When I was living in Nashville this past year, I briefly participated in a ministry called Bruised Reed. (Isaiah 42:3.) Two to three of us girls from Ethos Church would go out into the local strip clubs and offer free dinner and free encouragement to the dancers. I remember sitting in a booth by the bar in Brass Stables Jockey Club, (my first and only strip club experience.) The girl I was with was a consistent volunteer and knew each of the girls working that night. We all broke bread, (literally,) shared the Italian dinner we brought them, and dove into "girl talk."
These women were strong, hard, and extremely resilient. One of the younger girls was telling me about her daughter, "Yeah - I tried bartending... It just wasn't enough money..." She was trying to put herself through college. What was interesting to me about the whole experience was the way each of the girls could laugh at, and also pity - the men that came in to see them. "Some of them just want company," one of the women said. "He paid for half an hour with me, and all he wanted to do was buy me a drink and talk." I walked out of there feeling so sorry. For the men.
Sammy: I- I'm not happy. I'm miserable.
Robbie: Wh- what?
Sammy: See, I grew up idolizing guys like Fonzie and Vinnie Barbarino 'cause they got a lot of chicks. You know what happened to Fonzie and Vinnie Barbarino?
Robbie: Yeah, I read that Fonzie wants to be a director and Barbarino... I think the mechanical bull movie? I didn't see it yet.
Sammy: Their shows got canceled. 'Cause no one wants to see a fifty-year-old guy hittin' on chicks.
Robbie: What are you saying?
Sammy: What I'm saying is: all I really want is someone to hold me and tell me that everything is gonna be all right.
Old man: Everything is gonna be all right.
THE WEDDING SINGER.
I think it's easy to villain-ize certain groups of people. I always looked with disgust upon any man that would walk into a strip club and pay for a lap dance. "Ewe." But that experience with Bruised Reed opened my eyes to the reality that each of us deals with a very deep rooted emptiness that we are either filling with: love, or... more emptiness disguised as love.
I recently volunteered at a Saving Innocence event in Beverley Hills. While we were setting up, I got into a conversation with one of the workers in the hotel about trafficking. He had a few questions about the issue, and after I debriefed him on a few statistics, (like, "most of the girls being trafficked are from 12 - 14,") he was rightfully disturbed. He said to me, "I think anyone who participates in trafficking deserves to be shot." I sort of gave a surrendering shrug.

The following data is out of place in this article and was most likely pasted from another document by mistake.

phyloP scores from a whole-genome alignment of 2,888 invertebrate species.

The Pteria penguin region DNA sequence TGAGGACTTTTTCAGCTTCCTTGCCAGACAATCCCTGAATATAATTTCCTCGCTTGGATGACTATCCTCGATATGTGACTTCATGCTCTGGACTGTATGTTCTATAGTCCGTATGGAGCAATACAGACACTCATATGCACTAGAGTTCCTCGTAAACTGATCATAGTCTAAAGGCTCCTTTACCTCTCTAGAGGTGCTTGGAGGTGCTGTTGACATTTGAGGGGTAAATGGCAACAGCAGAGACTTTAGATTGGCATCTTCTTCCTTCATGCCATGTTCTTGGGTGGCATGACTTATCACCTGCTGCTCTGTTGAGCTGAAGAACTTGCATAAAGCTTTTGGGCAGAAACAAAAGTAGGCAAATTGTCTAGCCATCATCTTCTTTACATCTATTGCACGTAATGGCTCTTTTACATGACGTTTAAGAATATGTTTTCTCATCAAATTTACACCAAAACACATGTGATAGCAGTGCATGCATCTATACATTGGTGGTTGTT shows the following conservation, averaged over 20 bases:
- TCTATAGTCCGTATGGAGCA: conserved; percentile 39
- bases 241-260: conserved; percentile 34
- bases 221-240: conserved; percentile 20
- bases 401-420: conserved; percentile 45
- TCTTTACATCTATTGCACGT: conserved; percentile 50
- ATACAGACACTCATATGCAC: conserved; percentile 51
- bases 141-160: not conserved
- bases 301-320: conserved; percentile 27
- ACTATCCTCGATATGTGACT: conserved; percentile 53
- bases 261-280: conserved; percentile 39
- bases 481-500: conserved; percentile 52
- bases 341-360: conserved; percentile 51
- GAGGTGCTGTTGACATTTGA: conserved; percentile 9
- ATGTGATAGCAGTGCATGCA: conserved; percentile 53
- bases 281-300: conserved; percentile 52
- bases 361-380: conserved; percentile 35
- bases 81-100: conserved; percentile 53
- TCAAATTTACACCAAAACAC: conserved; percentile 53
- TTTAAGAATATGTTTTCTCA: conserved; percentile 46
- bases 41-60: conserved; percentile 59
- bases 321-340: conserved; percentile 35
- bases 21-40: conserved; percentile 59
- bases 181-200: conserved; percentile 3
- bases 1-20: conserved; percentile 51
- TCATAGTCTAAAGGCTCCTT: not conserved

I consider Paul, the Apostle. He was on his way to massacre even more Christians than he already had when God intercepted him, changing his path forever. This man went on to write most of the New Testament letters we read today. When people saw what had become of him, they were in shock. "Isn't this the man that was killing Christians not that long ago?" (Acts 9: 20-22.)
One thing is clear: trafficking MUST be stopped. We must be proactive in raising awareness and resources or it will only continue to grow. And while a change MUST be made on behalf of these innocent people, I know that it is not my place to pray, "Dear God, SHOOT them." Instead, my prayer is:
"Dear God, save them."
Rescue the innocent. Rescue the oppressors. Have mercy on us ALL.
One week of Dressember is now past and it has been beautiful seeing so many women stand together for the dignity of trafficking victims. And in the midst of this, I want to be intentional about including MEN into the movement as well. I am blessed to have so many strong examples of what a God-fearing, compassionate man looks like: in my family, church community, and close circle of friends. And while it's true that men and boys do most of the "purchasing" when it comes to human trafficking and prostitution, I see so many in my community standing up against it.
Here is a great article, addressed to men that wish to end trafficking: 10 Things Men and Boys Can Do to Stop Human Trafficking. There are many misconceptions and ignorant ways of thinking that perpetuate the horrors we fight to end. This article touches on a few, directly relating to men and young boys. Also, if any of you are around Pasadena on December 18th, there is a "Men Stand Against Trafficking" freedom walk happening close to old town. I encourage you to participate in this peaceful protest.
Remember that you can DONATE HERE to support the Dressember campaign and the two anti-trafficking organizations they partner with, (International Justice Mission, & A21.) To learn more about Dressember and what it means to me, read my blog HERE.
To my readers that don't know a whole lot about the epidemic of human trafficking, I urge you to educate yourself on the issue and be proactive in the solution. And to those of you already fighting the good fight, you're effort is not in vain! Keep going.